What is Freediving?
Freediving (or Apnea) is when you dive beneath the surface without the aid of any breathing apparatus.
The word ‘apnea’ is derived from the Greek word a-pnoia, and literally, means ‘without breathing’.
Freedivers like to push themselves and their limits by seeing how deep they can go on a single breath of air. Today the world record for freediving is 128m. Yes, ONE HUNDRED and TWENTY-EIGHT METERS… on a SINGLE BREATH (and when you think about it, that 128m up and down, so really your swimming 256m).
At first, you may ask yourself, why on earth would anybody want to push themselves to dive to such insane depths clearly not suitable for humans? Why not just use SCUBA equipment? Well, there are multiple reasons why people freedive, and contrary to popular belief, the human body is a lot more compatible with the underwater environment than you may think…
Why do Freediving?
Because it is the ultimate way to experience the underwater world on a level that is more personal and natural than any other. Sure with scuba diving you can stay down longer, yet as many freedivers will tell you: “Exploring a reef with scuba gear is like taking a drive through the forest with your 4-wheel drive, windows up and music blasting”.
With freediving you are becoming a part of the magic, rather than just a spectator. Once you learn how to control your breathing, manage your equalizing and discipline your mind and body, you will be able to truly embrace your aquatic origins and explore the ocean in a way more peaceful to yourself and to your surroundings….
SOUND A BIT ABSTRACT and FAR FETCH?
There’s actually an incredible science to freediving that many are not aware of!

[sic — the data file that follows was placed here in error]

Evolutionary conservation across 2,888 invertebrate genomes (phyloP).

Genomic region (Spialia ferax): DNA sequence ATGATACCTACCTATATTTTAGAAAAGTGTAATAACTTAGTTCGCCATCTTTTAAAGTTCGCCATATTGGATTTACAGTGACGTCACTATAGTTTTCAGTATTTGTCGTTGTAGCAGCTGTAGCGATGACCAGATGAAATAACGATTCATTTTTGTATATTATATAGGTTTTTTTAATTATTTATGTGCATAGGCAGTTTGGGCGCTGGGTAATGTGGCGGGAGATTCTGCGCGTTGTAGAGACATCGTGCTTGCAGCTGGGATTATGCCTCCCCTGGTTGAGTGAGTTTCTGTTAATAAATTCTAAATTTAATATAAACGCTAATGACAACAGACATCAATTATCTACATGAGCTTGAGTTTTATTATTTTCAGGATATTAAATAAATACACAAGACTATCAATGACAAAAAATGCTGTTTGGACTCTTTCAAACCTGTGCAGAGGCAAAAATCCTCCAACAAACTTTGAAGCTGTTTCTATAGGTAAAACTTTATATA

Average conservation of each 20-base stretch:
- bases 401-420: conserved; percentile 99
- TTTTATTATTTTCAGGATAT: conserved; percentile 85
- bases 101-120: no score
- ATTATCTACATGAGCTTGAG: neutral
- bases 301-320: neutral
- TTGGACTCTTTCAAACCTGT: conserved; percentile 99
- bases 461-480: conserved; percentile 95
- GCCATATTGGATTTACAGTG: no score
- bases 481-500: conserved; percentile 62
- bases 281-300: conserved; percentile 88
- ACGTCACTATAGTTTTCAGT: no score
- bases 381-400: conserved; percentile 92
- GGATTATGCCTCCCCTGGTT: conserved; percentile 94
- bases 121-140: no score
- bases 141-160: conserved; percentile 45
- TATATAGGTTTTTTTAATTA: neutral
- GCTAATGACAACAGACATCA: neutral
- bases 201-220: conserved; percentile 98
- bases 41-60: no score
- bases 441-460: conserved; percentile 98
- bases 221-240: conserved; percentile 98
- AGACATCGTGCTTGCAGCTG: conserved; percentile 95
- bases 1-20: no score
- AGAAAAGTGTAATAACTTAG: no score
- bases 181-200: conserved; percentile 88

(One of the most mind-blowing books I have ever read is DEEP, by James Nestor. Freediving, Renegade Science, and what the ocean tells us about our bodies)
The Science Behind Freediving
When you submerge your face underwater, your ‘Mammalian Dive Reflex’ is activated. This natural physiological reaction occurs when a human, mammal, or diving bird is submerged underwater. The MDR activates TWO fundamental changes in your body:
1. Heart Rate Reduction: Sounds scary? it’s not! It’s an awesome part of freediving where a natural adaptation puts the diver in a relaxed, meditative state, as well as conserves oxygen, allowing the person to dive deeper and longer.
2. Vasoconstriction: -The narrowing of the blood vessels to reduce blood flow. This is a way for the body to conserve blood and oxygen for the body’s vital organs (heart, brain, lungs) instead of using it on less vital peripheral organs.
Why We Love Freediving
Trains your mind and body
Can get closer to marine life
Good skill for ocean exploration
Easier to travel with freediving equipment
The absolute awesome underwater sensations
Pushing yourself beyond what you ever thought was capable
Learning more about yourself on a physiological level
You may think that you are physically not made for freediving. We assure you that you ARE! In freediving, your mind must be trained to a greater extent than your body. So next time you go for a ‘snorkel’, try pushing yourself to go a bit deeper and deeper, and prepare to discover a whole new physical and metaphysical world!